Baseball on the Bayou: The Colton Lacombe Story

Hi friends. I’m cheating this week, offering a sneak peek of the opening paragraphs of the next New Bayou Book. The first “inning” of that book will be posted here, for free and along with the audio, very soon. Meanwhile, I’d love to hear what you think.

Also, before I let you go, I wanted to let you know that I also started a newsletter on Substack. The essays there are more personal in nature. It’s free, of course.

Jason P. Reed

Baseball had always been a kind of sanctuary for Colton Lacombe. Once he stepped onto the field, especially when he stood in the chalked rectangle of the batter’s box, ready to pounce on the first good pitch, the outside world couldn’t fuck with him. He was in control. 

It had been that way since he was 12 years old. The ball field was a refuge, the one place with a set of rules that some asshole adult couldn’t change on a whim.

It didn’t take a genius to see that the chaos of his parents’ divorce played a role in the way Colton came to need the game. But that realization only came later, once he was in high school with an ornery streak and something to lose. As a kid, it was just baseball. Every afternoon and every weekend, any way he could get it. Colton played, got better, and eventually distinguished himself as one of the best young prospects around Lake Charles, Louisiana. 

He progressed faster than his peers because he needed the game more.

But it was more than just a game. And all that practice, which really wasn’t anything more complicated than a bright, athletic boy insulating himself from the harsh realities of life . . . well, it paid off. By his senior year, the college scouts were circling.  

But then he landed in jail, and the one possibility of a future evaporated, just like that. 

Or at least, that’s what he believed all through the dark months leading up to his incarceration and those first anxious weeks in jail when there was nothing like hope to cling to. Only fear. Anxiety. 

The symbolism wasn’t lost on Colton. He was down to his last strike. He’d been picked up on suspicion twice before and managed to talk his way out of it. But when three cop cars came out of nowhere just as he and two new associates with suspended licenses, outstanding warrants, and a taste for cheap speed pulled away from a house they had no business at, in a neighborhood where white people only went for one reason,

Colton knew it was his third strike. There would be no talking his way out of this shit.

Things could’ve gone either way. He might’ve just leaned into the hard lessons that parish jail–the minor leagues of criminal prospects–had to teach, if it wasn’t for Coach Bo. His old high school coach and mentor, the only adult male Colton ever called Sir or bothered to listen to, pulled off what Colton could only see as a miracle. Somehow, he talked LSU Eunice into offering a walk-on scholarship, and then convinced the judge to let him out in time for the start of the season.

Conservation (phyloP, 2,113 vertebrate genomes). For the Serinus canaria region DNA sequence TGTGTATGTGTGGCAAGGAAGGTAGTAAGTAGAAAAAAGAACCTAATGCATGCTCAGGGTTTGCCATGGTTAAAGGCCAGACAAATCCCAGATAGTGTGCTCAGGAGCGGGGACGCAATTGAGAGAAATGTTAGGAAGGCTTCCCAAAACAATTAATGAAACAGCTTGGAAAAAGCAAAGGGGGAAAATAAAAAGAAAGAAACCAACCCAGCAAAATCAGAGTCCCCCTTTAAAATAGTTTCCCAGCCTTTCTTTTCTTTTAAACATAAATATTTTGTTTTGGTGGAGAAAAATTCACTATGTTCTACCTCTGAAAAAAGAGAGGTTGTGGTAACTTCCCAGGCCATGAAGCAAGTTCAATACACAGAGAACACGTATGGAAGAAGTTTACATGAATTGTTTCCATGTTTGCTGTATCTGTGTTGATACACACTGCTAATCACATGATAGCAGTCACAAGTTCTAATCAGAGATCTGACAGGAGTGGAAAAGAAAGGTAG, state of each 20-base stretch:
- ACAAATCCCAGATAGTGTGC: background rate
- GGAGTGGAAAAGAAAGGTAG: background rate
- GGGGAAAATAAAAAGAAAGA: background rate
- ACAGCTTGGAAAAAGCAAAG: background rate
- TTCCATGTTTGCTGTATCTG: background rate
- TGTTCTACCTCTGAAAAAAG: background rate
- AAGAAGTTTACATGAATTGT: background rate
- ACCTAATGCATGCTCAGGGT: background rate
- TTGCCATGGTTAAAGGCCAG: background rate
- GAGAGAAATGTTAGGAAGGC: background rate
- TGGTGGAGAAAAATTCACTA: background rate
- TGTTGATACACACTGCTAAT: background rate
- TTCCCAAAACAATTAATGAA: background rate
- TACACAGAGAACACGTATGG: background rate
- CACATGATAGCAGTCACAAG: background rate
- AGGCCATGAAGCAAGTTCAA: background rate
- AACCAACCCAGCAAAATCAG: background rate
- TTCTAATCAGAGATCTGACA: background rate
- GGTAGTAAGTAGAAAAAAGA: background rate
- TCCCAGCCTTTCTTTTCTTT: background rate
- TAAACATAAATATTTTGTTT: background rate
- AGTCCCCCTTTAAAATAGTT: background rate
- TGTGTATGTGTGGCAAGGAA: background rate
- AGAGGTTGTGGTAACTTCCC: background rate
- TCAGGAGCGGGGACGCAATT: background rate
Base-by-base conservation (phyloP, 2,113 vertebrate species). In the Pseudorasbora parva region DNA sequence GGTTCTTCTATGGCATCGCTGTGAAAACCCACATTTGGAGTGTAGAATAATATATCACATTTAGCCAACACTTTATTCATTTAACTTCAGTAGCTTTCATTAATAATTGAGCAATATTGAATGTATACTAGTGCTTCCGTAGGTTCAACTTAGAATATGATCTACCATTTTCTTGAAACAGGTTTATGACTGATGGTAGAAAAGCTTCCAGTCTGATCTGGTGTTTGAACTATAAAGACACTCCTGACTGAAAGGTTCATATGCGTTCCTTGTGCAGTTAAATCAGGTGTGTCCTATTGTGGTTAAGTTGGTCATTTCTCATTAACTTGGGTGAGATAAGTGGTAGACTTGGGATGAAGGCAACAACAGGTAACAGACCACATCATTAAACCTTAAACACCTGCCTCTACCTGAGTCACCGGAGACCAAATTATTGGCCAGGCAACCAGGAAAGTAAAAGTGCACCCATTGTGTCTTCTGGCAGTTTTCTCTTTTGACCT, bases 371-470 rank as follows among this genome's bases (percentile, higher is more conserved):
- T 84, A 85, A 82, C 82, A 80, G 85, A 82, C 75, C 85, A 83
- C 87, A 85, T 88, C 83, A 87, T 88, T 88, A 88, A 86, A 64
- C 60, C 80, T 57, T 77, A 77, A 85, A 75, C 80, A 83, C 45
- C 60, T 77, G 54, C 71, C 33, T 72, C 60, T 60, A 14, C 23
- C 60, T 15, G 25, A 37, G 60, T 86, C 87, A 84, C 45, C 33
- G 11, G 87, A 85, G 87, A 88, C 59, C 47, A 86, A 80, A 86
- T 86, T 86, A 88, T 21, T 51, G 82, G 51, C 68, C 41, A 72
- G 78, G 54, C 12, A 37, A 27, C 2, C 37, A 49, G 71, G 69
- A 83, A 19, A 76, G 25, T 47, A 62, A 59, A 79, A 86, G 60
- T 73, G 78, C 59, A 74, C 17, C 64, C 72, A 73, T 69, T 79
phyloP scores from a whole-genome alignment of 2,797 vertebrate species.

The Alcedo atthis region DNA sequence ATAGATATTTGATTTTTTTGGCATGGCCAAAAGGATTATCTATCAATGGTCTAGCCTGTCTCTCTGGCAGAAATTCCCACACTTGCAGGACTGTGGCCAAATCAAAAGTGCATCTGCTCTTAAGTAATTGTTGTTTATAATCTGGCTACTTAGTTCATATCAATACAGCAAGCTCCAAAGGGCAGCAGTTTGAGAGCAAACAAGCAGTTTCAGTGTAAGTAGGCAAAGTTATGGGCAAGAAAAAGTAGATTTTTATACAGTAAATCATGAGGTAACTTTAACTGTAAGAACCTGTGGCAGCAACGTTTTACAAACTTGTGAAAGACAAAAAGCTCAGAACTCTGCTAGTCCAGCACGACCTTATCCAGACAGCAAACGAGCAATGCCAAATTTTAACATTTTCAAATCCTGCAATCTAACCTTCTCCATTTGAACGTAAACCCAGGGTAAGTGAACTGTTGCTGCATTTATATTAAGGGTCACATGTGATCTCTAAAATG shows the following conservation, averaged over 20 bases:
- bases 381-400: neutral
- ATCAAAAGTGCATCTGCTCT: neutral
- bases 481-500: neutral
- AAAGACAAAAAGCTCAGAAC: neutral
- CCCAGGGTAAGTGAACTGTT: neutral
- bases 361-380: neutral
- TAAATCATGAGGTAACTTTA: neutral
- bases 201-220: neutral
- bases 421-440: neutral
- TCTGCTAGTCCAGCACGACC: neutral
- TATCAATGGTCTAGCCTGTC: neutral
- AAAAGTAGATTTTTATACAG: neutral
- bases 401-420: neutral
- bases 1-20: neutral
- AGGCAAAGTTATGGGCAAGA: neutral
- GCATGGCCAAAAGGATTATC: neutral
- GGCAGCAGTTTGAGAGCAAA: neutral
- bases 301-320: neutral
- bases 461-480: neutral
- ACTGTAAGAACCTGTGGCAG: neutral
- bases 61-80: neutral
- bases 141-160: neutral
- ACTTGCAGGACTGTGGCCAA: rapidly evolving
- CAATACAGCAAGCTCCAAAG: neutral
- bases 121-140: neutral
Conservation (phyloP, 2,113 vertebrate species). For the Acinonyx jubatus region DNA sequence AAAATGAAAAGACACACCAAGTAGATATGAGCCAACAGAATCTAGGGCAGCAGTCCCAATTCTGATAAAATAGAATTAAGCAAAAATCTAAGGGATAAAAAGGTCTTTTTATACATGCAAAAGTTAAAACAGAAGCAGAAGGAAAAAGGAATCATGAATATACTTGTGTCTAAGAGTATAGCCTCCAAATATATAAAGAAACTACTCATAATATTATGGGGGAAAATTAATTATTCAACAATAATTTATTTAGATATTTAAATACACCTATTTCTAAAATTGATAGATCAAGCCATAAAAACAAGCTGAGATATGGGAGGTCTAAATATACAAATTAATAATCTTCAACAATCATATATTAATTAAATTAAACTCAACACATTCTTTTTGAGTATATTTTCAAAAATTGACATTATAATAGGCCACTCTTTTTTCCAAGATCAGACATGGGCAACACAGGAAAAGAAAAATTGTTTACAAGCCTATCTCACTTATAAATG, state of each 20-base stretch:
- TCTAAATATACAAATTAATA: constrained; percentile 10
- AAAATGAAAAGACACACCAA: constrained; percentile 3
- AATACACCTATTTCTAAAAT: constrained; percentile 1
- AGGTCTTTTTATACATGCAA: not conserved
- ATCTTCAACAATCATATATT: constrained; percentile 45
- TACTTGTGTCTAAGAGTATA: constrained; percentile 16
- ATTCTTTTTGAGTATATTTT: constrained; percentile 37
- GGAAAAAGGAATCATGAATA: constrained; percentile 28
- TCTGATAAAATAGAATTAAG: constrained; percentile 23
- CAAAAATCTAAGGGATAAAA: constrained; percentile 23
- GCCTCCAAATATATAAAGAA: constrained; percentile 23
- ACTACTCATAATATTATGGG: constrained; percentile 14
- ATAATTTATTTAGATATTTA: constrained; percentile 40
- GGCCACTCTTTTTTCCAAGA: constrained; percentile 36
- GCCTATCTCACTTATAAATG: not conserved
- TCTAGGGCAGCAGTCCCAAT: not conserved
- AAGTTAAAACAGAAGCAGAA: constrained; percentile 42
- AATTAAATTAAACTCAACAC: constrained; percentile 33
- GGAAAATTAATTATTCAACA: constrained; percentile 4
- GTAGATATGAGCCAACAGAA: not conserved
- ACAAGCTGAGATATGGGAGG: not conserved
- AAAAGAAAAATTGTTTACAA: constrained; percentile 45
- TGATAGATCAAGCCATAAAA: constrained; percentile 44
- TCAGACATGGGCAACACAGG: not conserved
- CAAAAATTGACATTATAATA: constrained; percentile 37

It wasn’t just the nicest thing anyone had ever done for Colton. It was really the only thing, at least of that caliber. You couldn’t exactly compare the treats his mom occasionally brought home—a twelve-pack of Dr Pepper or a jumbo pack of sunflower seeds—to something like this. 

Colton actually opened the letter from LSUE right there in the Calcasieu Parish jail.

It had a handwritten note from the renowned Coach Gene Larson, the fat and fiery head coach for the Bengals. The man was night and day different from Coach Bo, who still carried that folksy, black way of speaking ingrained in every sugar-cane progeny of old-school sharecroppers from North Louisiana.

Coach Terrance Bo was a wise and wary black man, a product of the Jim Crow South, careful with his words. Larson at LSUE was his well-known opposite. The LSUE legend was red and ruddy—a hard-charging, bombastic son of a bitch always ready to mix it up. 

The envelope from LSUE contained a brochure about the baseball program, a bunch of forms, and a folded note from Coach Larson himself.

“Consider this your get out of jail card,” it read, “but it won’t be for free.”

And then, “Prepare to work your ass off.” Below the scribbled signature, a P.S., “Don’t drop the soap.”

Published by New Bayou Books

Jason P. Reed started New Bayou Books to spark a revolution in South Louisiana literature. The goal of the company is two fold: to discover great new writers from Acadiana while building a global community of readers and listeners. Join us! Sign the enlistment form.

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